Let’s put our hands together and get ready to discuss the Star Wars film series, shall we? Buckle up your podracer, young Padawan, as I go back and look at the series as a whole, giving my thoughts on each of them and finding out where they each fall as far as my rankings are concerned.
Let’s start off by talking about my connection with the Star Wars franchise by emphasizing the fact I don’t have one. When I was a kid, I found something to enjoy from them, for sure, but as the years progressed, I lost interest. This viewing of the Prequel Trilogy even marked the first time I’d even seen Attack of the Clones or Revenge of the Sith. With the latest film Rise of the Skywalker deemed as the Saga’s end, I decided I wanted to go ahead and give them a revisit, if nothing else, then, because I wanted to be able to honestly say I went and watched them with an open-mind.
In Star Wars: The Phantom Menace, the setting is 32 years prior to the events of Star Wars: A New Hope and follows Jedi Knight’s Qui-Gon Jinn and his apprentice Obi-Wan Kenobi in their efforts to protect Queen Amidala. This is all because they want to assure a peaceful end to this large-scale interplanetary trade dispute, but, along in their journey, just like that fantastic Weird Al song suggests, maybe, Vader someday later, they come across a young Anakin Skywalker. Anakin is a young slave that has unusual capabilities with the Force. All of this comes together to set the groundworks for the return of the Sith.
As one might expect, this film did remarkably well at the box-office, generating over a billion-dollars in-profit for those involved, which is even more impressive when you consider that’s without adjusting for inflation and that it had a budget of about half what, let’s say, The Force Awakens had. It’s clear that anticipation was high for The Phantom Menace, but it is also clear that those expectations weren’t met beyond its financial prospects. The film received mixed-to-negative reviews and, in my opinion, is the biggest reason the Prequel Trilogy receives the bad wrap it does.
But, is the film really that bad, or is it just Star Wars fans with jaded cynicism? Honestly, no, it isn’t that bad, it’s much, … much worse. Let me preface by echoing what I had said earlier about how I hadn’t seen Attack of the Clones or Revenge of the Sith, this is because every time I made an effort to marathon the series, I’d sit through this film and I’d have to resist the urge to sew together a Jar Jar Binks voodoo doll and resist the urge to spend my nights punching it over and over again. … why aren’t you better? …
As I prefaced at the beginning, I don’t have any deep-rooted affection for the franchise, but I do the best I can at approaching every film with an open mind. I don’t believe in bashing for the sake of it and, even with a film I hold disdain toward, I try to be empathetic of its creation and thoughtful. Unfortunately, I can’t say there is a lot I liked about this film. I enjoyed Liam Neeson’s performance as Qui-Gon Jinn and I would, as a stretch, say I enjoyed the pod-races with young Anakin.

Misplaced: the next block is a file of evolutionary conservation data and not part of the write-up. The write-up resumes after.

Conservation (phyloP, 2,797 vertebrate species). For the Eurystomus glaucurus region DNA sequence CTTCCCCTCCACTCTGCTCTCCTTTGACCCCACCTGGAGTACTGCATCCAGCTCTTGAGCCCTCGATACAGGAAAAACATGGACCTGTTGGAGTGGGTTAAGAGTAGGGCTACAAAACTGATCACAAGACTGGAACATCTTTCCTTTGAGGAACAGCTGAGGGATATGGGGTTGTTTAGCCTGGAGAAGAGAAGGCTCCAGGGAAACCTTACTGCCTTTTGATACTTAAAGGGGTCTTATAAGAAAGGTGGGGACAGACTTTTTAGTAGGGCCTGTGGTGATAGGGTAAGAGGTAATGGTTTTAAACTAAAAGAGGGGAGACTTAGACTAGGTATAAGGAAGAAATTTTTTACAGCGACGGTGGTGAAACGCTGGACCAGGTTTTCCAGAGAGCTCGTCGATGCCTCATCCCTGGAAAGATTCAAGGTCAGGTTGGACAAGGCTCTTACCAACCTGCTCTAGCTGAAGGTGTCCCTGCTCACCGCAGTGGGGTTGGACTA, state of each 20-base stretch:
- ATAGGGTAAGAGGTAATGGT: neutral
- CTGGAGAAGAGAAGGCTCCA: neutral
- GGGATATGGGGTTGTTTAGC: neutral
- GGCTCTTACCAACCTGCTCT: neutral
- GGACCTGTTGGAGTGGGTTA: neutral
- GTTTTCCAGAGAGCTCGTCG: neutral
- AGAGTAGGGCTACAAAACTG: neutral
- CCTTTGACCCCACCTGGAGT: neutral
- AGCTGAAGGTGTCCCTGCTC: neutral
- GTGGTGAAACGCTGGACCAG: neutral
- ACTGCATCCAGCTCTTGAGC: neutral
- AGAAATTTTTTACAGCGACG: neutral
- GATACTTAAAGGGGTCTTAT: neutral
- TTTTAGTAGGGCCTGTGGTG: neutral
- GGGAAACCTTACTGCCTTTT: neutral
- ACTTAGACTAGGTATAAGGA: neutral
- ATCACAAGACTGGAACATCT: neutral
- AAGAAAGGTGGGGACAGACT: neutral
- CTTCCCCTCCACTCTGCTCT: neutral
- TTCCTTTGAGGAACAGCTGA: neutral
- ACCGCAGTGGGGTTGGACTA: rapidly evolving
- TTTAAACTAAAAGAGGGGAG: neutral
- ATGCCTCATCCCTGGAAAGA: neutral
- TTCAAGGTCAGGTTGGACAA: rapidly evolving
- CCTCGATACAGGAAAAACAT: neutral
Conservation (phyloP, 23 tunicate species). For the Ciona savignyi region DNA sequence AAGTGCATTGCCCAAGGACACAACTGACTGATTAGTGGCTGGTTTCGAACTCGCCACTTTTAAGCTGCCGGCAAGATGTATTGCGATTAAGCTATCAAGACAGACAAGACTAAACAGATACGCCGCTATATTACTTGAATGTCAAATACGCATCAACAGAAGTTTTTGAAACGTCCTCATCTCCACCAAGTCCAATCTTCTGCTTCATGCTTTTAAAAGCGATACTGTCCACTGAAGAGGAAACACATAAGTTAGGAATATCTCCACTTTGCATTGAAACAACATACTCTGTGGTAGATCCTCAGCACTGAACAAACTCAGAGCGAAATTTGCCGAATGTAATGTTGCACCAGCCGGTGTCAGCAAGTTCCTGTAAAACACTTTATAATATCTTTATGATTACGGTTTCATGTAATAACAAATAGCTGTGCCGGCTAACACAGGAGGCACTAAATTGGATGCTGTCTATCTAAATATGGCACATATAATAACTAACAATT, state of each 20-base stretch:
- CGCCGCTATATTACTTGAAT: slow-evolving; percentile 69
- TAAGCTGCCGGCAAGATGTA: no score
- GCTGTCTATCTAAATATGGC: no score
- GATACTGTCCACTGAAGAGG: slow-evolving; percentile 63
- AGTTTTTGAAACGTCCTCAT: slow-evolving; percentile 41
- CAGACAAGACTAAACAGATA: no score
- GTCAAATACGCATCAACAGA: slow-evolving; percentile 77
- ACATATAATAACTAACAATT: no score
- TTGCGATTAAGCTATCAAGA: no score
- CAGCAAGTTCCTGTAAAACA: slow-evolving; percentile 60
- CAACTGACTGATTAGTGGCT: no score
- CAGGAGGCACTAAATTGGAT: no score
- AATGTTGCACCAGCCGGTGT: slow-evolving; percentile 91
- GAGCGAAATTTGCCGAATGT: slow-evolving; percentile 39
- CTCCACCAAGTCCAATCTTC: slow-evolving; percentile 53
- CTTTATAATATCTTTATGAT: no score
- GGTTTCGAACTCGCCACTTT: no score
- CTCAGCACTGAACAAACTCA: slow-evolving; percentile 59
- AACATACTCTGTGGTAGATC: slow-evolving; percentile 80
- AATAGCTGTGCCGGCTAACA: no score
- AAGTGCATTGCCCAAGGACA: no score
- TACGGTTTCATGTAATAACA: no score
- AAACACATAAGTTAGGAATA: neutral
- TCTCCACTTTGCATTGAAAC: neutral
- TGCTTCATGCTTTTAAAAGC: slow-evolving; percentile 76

That’s it, that’s all. And, if we’re being honest, I didn’t enjoy Qui-Gon that much, and the pod-races themselves came off as messier than they did fun. They were built like the science-fantasy equivalent of, “Oh, we need $250 fast. What a coincidence! A dance competition! What luck!”. Obviously, I know it wasn’t on the nose as that, but the events feel awfully shoehorned.
Jar Jar Binks is awful. Although, perhaps, in some respects, he’s also revolutionary, acting as a prelude in the motion capturing animation that brought us Gollum from The Lord of the Rings and, eventually, Caesar from Planet of the Apes. This doesn’t change how the animation is hideous and far more off-putting than what it could have been had they chose a more practical approach. The voice-acting and dialogue for the character is dreadful, and it isn’t simply that his voice sounds like nails on a chalkboard, but, rather, the comedic timing and delivery lacks, and he muscles up a cringeworthy cheese that stains the whole through its entire progression.
The young Anakin Skywalker is bad, as well. At first, I felt wrong about saying this, because I felt bad about saying a little kid did bad in a film role, but … it’s the truth, and the director should have brought more out of him and should have written him better material. At some sequences in this film, it comes off like a children’s film, with juvenile solutions to situations and go-lucky theatrics, making this film feel more like a hokey, cartoonish, and stupid film you’d roll your eyes at while watching the SyFy channel than it does an installment in a multi-billion-dollar franchise.
The storyline itself, on-paper, isn’t necessarily bad. Obviously, The Phantom Menace doesn’t have the high stakes of the originals. The film is about peace agreements and a young slave who we’re well aware will end up becoming Darth Vader, and, although those aspects don’t necessarily come off as exciting, with solid characters and well written dialogue, as well as inspired action sequences, the concept of The Phantom Menace could have been achieved.
Unfortunately, Darth Maul’s memorable and distinctive look doesn’t pave the way for a memorable or distinctive antagonist. The action-scenes featured in this film are slow and don’t come off as though a lot of time had gone into their choreography or execution. The situation unfolds and folds back up in a whimper, and it’s with that ho-hum tedium my enthuse for a Star Wars marathon dissipates, and I have to use the proverbial force to continue fourth.
I think Star Wars: The Phantom Menace is a very bad film and that, in itself, is a shame for such a beloved science-fiction series.